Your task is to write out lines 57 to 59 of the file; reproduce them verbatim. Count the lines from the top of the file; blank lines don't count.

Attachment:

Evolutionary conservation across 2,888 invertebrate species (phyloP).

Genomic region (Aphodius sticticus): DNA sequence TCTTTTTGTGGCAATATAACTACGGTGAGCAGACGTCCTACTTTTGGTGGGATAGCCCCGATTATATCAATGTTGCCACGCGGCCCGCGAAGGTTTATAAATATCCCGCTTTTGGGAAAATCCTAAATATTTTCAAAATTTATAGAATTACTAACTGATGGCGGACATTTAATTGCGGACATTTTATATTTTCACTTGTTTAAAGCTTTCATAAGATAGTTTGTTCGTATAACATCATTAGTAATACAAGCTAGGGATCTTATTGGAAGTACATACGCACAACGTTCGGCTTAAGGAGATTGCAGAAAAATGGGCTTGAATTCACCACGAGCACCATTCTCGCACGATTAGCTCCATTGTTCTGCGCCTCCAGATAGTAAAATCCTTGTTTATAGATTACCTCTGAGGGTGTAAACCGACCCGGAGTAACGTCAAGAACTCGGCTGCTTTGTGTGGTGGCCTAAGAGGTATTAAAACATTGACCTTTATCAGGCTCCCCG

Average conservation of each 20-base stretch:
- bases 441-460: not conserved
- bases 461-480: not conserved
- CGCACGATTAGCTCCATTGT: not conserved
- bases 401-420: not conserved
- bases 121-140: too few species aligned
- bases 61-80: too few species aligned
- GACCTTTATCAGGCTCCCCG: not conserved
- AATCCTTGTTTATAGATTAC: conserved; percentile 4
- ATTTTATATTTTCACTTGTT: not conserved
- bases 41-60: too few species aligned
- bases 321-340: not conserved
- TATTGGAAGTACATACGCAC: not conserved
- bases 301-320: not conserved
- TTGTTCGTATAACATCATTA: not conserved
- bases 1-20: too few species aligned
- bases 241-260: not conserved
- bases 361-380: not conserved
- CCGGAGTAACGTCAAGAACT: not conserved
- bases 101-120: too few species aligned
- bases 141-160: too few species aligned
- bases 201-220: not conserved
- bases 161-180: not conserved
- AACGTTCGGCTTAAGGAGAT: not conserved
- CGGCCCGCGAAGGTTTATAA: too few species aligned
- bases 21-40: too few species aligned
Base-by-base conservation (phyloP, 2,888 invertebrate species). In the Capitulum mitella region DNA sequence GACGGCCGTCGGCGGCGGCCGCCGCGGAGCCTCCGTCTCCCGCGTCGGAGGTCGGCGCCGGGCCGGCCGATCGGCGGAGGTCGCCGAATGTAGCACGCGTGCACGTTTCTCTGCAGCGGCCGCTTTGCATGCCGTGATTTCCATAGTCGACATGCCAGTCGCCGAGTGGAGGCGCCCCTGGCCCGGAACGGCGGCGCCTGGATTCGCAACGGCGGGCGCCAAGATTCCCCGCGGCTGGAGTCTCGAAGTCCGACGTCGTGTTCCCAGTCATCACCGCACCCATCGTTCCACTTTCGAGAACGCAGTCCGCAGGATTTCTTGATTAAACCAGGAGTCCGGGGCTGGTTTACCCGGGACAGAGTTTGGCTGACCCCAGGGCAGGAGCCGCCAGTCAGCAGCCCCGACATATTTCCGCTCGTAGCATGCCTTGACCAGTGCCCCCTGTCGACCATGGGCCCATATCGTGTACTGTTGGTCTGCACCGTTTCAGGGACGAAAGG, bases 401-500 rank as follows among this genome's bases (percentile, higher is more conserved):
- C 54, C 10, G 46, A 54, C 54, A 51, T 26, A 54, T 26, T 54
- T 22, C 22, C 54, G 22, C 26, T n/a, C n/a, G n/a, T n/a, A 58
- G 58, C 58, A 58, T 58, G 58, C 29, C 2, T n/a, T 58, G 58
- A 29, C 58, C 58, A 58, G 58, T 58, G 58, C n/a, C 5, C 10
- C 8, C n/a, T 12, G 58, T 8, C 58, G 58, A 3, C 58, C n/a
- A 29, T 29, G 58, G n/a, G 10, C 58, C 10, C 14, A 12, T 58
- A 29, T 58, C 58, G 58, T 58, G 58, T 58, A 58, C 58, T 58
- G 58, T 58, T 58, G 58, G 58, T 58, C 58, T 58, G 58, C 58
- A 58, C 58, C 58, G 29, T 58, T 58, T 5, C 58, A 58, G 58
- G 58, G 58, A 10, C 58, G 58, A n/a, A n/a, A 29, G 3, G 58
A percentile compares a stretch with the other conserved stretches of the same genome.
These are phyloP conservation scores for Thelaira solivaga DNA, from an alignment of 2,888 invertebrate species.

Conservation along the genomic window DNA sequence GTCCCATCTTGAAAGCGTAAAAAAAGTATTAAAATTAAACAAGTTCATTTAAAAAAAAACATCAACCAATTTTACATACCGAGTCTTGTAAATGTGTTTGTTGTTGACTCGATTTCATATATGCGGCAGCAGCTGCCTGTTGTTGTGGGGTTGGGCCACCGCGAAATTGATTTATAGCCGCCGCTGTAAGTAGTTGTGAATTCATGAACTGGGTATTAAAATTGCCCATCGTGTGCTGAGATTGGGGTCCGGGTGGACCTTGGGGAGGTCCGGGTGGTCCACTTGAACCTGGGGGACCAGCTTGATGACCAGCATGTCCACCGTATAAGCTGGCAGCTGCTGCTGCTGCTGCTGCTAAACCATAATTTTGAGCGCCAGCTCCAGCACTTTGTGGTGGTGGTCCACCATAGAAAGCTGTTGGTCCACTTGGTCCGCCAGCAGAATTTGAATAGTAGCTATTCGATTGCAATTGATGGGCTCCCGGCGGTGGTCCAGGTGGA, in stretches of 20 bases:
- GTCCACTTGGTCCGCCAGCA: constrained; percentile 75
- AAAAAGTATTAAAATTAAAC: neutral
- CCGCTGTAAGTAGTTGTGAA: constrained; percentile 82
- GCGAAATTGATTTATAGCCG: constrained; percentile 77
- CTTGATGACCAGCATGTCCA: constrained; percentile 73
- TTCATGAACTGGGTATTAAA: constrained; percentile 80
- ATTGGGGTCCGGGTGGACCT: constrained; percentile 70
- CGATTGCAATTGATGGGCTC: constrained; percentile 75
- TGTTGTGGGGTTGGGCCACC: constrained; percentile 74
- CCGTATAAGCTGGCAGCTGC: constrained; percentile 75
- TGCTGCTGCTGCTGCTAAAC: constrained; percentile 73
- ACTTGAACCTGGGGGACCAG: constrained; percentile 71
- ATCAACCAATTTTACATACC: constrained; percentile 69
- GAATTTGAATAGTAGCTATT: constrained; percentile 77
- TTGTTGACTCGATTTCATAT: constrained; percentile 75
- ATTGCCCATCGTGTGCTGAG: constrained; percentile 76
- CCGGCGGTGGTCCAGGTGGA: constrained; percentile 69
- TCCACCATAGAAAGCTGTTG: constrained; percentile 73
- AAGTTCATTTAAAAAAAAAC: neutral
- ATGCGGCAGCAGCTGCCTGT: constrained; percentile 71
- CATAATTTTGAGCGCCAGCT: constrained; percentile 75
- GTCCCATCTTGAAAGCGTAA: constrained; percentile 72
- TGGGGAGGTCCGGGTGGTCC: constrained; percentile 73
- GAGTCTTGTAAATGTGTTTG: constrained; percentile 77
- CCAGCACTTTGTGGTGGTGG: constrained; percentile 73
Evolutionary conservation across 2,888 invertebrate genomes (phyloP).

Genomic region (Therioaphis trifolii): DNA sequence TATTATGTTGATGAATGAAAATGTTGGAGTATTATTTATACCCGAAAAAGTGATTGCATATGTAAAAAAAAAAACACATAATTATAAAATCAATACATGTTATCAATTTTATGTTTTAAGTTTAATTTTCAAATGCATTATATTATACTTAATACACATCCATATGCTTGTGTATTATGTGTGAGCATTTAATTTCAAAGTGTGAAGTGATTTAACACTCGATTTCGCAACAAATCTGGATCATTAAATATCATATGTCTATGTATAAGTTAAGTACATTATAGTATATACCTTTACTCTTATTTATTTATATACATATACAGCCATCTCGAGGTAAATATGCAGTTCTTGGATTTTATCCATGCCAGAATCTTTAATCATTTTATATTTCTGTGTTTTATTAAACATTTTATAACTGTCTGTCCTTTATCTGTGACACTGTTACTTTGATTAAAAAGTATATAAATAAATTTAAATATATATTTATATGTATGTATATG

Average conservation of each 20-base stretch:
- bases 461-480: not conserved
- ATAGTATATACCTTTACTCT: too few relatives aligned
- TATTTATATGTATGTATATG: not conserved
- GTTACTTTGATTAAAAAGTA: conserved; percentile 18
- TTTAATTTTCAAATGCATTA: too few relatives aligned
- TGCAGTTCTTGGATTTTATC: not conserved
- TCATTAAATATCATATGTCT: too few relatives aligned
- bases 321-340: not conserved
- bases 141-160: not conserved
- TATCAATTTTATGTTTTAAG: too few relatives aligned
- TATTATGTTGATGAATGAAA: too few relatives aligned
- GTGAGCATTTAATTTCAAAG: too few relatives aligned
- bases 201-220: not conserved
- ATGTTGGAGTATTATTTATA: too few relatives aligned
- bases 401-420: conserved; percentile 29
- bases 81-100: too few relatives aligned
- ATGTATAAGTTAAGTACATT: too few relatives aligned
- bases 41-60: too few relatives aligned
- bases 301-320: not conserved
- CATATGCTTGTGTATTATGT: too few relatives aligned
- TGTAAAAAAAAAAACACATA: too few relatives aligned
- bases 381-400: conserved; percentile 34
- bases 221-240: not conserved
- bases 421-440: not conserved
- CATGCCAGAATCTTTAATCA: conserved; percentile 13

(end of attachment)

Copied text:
- TTGTTGACTCGATTTCATAT: constrained; percentile 75
- ATTGCCCATCGTGTGCTGAG: constrained; percentile 76
- CCGGCGGTGGTCCAGGTGGA: constrained; percentile 69